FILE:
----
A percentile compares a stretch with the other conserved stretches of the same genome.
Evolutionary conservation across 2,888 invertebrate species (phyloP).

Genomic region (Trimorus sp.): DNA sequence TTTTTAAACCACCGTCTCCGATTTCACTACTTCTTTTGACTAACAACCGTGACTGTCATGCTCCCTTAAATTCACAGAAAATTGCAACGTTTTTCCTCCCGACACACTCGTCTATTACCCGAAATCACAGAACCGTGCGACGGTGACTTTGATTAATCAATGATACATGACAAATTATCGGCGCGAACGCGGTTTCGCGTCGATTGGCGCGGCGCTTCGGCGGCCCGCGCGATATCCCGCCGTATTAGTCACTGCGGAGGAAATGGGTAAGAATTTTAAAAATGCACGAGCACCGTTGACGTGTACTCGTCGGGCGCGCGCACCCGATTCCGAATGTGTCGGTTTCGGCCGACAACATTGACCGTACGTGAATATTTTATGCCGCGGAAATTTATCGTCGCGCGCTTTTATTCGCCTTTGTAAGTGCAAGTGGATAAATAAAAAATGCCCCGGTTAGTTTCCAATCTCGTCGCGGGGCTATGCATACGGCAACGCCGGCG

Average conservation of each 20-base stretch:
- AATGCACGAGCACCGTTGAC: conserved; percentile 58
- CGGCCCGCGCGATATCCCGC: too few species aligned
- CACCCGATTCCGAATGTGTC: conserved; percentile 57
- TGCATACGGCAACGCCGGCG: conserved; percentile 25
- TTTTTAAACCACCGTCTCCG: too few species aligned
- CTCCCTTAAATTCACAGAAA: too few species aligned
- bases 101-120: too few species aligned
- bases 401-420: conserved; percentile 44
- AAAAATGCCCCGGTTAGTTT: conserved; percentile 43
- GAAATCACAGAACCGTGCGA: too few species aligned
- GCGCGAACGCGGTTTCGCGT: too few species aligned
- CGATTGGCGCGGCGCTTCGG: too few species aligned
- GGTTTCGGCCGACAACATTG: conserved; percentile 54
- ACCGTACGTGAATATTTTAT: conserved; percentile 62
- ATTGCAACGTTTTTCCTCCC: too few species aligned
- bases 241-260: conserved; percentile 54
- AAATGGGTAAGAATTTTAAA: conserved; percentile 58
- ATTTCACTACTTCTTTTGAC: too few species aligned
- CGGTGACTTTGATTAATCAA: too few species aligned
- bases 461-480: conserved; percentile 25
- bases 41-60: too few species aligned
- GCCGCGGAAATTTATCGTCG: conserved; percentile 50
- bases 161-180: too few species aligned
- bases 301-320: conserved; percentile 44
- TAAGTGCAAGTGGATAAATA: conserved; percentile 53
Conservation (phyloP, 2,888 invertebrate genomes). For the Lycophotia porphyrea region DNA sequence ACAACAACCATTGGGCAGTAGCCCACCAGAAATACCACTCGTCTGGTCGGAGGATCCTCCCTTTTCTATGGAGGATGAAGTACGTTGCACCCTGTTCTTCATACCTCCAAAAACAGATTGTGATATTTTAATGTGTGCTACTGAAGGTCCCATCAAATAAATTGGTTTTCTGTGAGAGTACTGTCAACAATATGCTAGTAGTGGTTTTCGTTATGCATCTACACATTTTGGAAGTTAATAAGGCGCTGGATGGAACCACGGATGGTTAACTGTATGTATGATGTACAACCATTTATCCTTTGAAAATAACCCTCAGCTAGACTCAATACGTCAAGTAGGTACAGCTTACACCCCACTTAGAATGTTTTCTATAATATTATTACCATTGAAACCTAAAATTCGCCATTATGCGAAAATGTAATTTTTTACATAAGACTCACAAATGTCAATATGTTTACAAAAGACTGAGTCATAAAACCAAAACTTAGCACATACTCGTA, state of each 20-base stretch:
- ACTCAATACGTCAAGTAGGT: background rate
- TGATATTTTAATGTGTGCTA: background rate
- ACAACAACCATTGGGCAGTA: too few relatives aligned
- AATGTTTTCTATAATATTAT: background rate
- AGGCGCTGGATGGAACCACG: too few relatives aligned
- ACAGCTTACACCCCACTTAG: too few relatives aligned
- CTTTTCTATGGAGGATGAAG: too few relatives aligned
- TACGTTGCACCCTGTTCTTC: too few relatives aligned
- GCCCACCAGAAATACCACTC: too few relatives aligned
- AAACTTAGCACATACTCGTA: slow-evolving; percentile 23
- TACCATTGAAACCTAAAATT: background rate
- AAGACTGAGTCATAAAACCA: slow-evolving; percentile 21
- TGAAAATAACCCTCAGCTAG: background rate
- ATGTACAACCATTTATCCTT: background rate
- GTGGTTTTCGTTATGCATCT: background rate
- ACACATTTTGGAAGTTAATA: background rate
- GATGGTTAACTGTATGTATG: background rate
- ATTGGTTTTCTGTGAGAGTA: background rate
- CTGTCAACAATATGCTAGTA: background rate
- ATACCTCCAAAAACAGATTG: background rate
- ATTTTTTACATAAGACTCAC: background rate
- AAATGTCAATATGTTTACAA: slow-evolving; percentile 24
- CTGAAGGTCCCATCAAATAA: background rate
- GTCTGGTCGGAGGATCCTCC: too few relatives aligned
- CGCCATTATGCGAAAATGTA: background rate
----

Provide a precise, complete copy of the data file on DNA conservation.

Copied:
A percentile compares a stretch with the other conserved stretches of the same genome.
Evolutionary conservation across 2,888 invertebrate species (phyloP).

Genomic region (Trimorus sp.): DNA sequence TTTTTAAACCACCGTCTCCGATTTCACTACTTCTTTTGACTAACAACCGTGACTGTCATGCTCCCTTAAATTCACAGAAAATTGCAACGTTTTTCCTCCCGACACACTCGTCTATTACCCGAAATCACAGAACCGTGCGACGGTGACTTTGATTAATCAATGATACATGACAAATTATCGGCGCGAACGCGGTTTCGCGTCGATTGGCGCGGCGCTTCGGCGGCCCGCGCGATATCCCGCCGTATTAGTCACTGCGGAGGAAATGGGTAAGAATTTTAAAAATGCACGAGCACCGTTGACGTGTACTCGTCGGGCGCGCGCACCCGATTCCGAATGTGTCGGTTTCGGCCGACAACATTGACCGTACGTGAATATTTTATGCCGCGGAAATTTATCGTCGCGCGCTTTTATTCGCCTTTGTAAGTGCAAGTGGATAAATAAAAAATGCCCCGGTTAGTTTCCAATCTCGTCGCGGGGCTATGCATACGGCAACGCCGGCG

Average conservation of each 20-base stretch:
- AATGCACGAGCACCGTTGAC: conserved; percentile 58
- CGGCCCGCGCGATATCCCGC: too few species aligned
- CACCCGATTCCGAATGTGTC: conserved; percentile 57
- TGCATACGGCAACGCCGGCG: conserved; percentile 25
- TTTTTAAACCACCGTCTCCG: too few species aligned
- CTCCCTTAAATTCACAGAAA: too few species aligned
- bases 101-120: too few species aligned
- bases 401-420: conserved; percentile 44
- AAAAATGCCCCGGTTAGTTT: conserved; percentile 43
- GAAATCACAGAACCGTGCGA: too few species aligned
- GCGCGAACGCGGTTTCGCGT: too few species aligned
- CGATTGGCGCGGCGCTTCGG: too few species aligned
- GGTTTCGGCCGACAACATTG: conserved; percentile 54
- ACCGTACGTGAATATTTTAT: conserved; percentile 62
- ATTGCAACGTTTTTCCTCCC: too few species aligned
- bases 241-260: conserved; percentile 54
- AAATGGGTAAGAATTTTAAA: conserved; percentile 58
- ATTTCACTACTTCTTTTGAC: too few species aligned
- CGGTGACTTTGATTAATCAA: too few species aligned
- bases 461-480: conserved; percentile 25
- bases 41-60: too few species aligned
- GCCGCGGAAATTTATCGTCG: conserved; percentile 50
- bases 161-180: too few species aligned
- bases 301-320: conserved; percentile 44
- TAAGTGCAAGTGGATAAATA: conserved; percentile 53
Conservation (phyloP, 2,888 invertebrate genomes). For the Lycophotia porphyrea region DNA sequence ACAACAACCATTGGGCAGTAGCCCACCAGAAATACCACTCGTCTGGTCGGAGGATCCTCCCTTTTCTATGGAGGATGAAGTACGTTGCACCCTGTTCTTCATACCTCCAAAAACAGATTGTGATATTTTAATGTGTGCTACTGAAGGTCCCATCAAATAAATTGGTTTTCTGTGAGAGTACTGTCAACAATATGCTAGTAGTGGTTTTCGTTATGCATCTACACATTTTGGAAGTTAATAAGGCGCTGGATGGAACCACGGATGGTTAACTGTATGTATGATGTACAACCATTTATCCTTTGAAAATAACCCTCAGCTAGACTCAATACGTCAAGTAGGTACAGCTTACACCCCACTTAGAATGTTTTCTATAATATTATTACCATTGAAACCTAAAATTCGCCATTATGCGAAAATGTAATTTTTTACATAAGACTCACAAATGTCAATATGTTTACAAAAGACTGAGTCATAAAACCAAAACTTAGCACATACTCGTA, state of each 20-base stretch:
- ACTCAATACGTCAAGTAGGT: background rate
- TGATATTTTAATGTGTGCTA: background rate
- ACAACAACCATTGGGCAGTA: too few relatives aligned
- AATGTTTTCTATAATATTAT: background rate
- AGGCGCTGGATGGAACCACG: too few relatives aligned
- ACAGCTTACACCCCACTTAG: too few relatives aligned
- CTTTTCTATGGAGGATGAAG: too few relatives aligned
- TACGTTGCACCCTGTTCTTC: too few relatives aligned
- GCCCACCAGAAATACCACTC: too few relatives aligned
- AAACTTAGCACATACTCGTA: slow-evolving; percentile 23
- TACCATTGAAACCTAAAATT: background rate
- AAGACTGAGTCATAAAACCA: slow-evolving; percentile 21
- TGAAAATAACCCTCAGCTAG: background rate
- ATGTACAACCATTTATCCTT: background rate
- GTGGTTTTCGTTATGCATCT: background rate
- ACACATTTTGGAAGTTAATA: background rate
- GATGGTTAACTGTATGTATG: background rate
- ATTGGTTTTCTGTGAGAGTA: background rate
- CTGTCAACAATATGCTAGTA: background rate
- ATACCTCCAAAAACAGATTG: background rate
- ATTTTTTACATAAGACTCAC: background rate
- AAATGTCAATATGTTTACAA: slow-evolving; percentile 24
- CTGAAGGTCCCATCAAATAA: background rate
- GTCTGGTCGGAGGATCCTCC: too few relatives aligned
- CGCCATTATGCGAAAATGTA: background rate